West Indies’ best players such as Andre Russell, Dwayne Bravo, Lendl Simmons, Kieron Pollard, Darren Sammy, Chris Gayle, Sunil Narine and Jerome Taylor are not there in the test team. The likes of Bravo, Sammy, and Taylor have retired from test cricket while Russell and Simmons have stated openly that their bodies can’t cope with the rigours of test cricket. Pollard, Gayle and Narine are not selected for the test team because they don’t take part in the domestic, first-class cricket tournament. Apart from the absence of these luminaries whose presence would have definitely made a lot of difference to the West Indian team, there is also some uncertainty in the region with CARICOM looking to dissolve West Indies Cricket Board (WICB) and WICB firm in its stand that nothing is wrong with it. An uncertain environment such as this can often take its toll on players.
A new generation
The 12-man team selected by Caribbean selectors is perhaps the best in the last few years in terms of talent. In the batting department there is experience in the form of Marlon Samuels and Darren Bravo who will play a major role in the middle order. Kraigg Brathwaite, the recalled Leon Johnson, and Jermaine Blackwood will also play important roles as well. It is expected that the talented Roston Chase – an uncapped batsman cum off spinner from Barbados – will get a test debut ahead of Rajendra Chandrika. Chandrika may have scored an unbeaten half century against India in the recent first-class tour match, but so far he has appeared to be out of depth in the international arena. The talented Shane Dowrich will play as a keeper. He has already proved himself with the bat against a team like Australia. It just needs to be seen how he reacts to the added responsibility.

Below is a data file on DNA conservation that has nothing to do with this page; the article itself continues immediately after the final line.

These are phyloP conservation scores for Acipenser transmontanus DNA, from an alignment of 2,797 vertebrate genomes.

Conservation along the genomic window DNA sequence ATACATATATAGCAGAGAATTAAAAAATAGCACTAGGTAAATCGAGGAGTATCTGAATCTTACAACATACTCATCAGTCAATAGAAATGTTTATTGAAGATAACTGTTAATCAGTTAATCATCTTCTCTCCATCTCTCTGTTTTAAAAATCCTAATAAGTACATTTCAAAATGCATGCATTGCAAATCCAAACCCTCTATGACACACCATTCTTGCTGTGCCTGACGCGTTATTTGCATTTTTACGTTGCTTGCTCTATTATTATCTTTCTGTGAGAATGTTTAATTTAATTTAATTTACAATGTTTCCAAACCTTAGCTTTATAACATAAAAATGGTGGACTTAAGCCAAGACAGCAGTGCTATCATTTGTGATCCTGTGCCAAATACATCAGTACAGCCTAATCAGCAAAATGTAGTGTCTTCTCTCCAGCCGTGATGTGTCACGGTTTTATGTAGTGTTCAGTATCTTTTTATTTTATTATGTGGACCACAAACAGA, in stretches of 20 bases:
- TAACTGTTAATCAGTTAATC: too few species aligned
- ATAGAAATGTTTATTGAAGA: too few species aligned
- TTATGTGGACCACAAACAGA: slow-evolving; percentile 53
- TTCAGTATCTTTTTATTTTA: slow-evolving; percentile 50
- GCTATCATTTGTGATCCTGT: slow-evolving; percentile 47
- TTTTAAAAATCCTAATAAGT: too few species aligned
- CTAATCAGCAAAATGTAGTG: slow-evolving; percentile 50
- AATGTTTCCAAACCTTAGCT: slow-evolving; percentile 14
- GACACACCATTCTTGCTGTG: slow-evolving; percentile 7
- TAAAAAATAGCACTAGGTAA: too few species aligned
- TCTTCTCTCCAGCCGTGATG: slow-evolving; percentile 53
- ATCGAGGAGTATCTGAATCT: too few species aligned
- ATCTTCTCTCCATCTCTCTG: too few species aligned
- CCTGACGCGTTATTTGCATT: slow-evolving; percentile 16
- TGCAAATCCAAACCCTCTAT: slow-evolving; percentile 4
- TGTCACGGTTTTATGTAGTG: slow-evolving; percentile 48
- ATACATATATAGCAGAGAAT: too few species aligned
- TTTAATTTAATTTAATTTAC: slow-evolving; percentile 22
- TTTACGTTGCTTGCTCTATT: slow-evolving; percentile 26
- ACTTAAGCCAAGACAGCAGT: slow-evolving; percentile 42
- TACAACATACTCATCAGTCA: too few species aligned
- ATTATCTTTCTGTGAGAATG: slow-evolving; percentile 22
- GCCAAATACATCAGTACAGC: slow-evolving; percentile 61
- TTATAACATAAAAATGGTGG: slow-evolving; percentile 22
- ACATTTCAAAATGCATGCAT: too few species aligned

As far as bowling is concerned, the omission of Sulieman Benn is a little surprising considering how beautifully he has been bowling in the last few months. His replacement, Devendra Bishoo is a capable leg spinner in his own right. Shannon Gabriel is right now the fastest bowler in the Caribbean Islands but needs to be a little more accurate to cause greater trouble to the accomplished batsmen from India. Skipper Jason Holder and Carlos Brathwaite are similar players – they will be expected to keep it tight and also score runs with the bat down the order in case the need arises.
The tight selection policy of West Indies needs to be praised for the simple reason that it gives players plenty of clarity regarding where they stand. Players can prepare – as they should – for a test match and ones that miss out can stake a claim by performing at the next best level available to them. Phil Simmons has already helped the team clinch the World T20. Caribbean fans will surely hope that he can repeat the magic with the test team as well.
India will play its four tests at Antigua, Jamaica, St. Lucia, and Trinidad. The pitch at Sir Vivian Richards Stadium in North Sound, Antigua is a batsman’s paradise. The second and third tests at Sabina Park, Kingston, Jamaica, and Darren Sammy National Cricket Stadium, Gros Islet, St. Lucia will be played on comparatively quicker tracks. The final test will be played at Queen’s Park Oval, Port of Spain, Trinidad where the pitch helps spin.
So, at least on paper Team India has got all the bases covered and looks primed to repeat what it did in Sri Lanka. It remains to be seen what kind of pitches West Indies serve up – will they have the courage to produce spicy pitches or will they settle for dead tracks that at least help them salvage draws at least?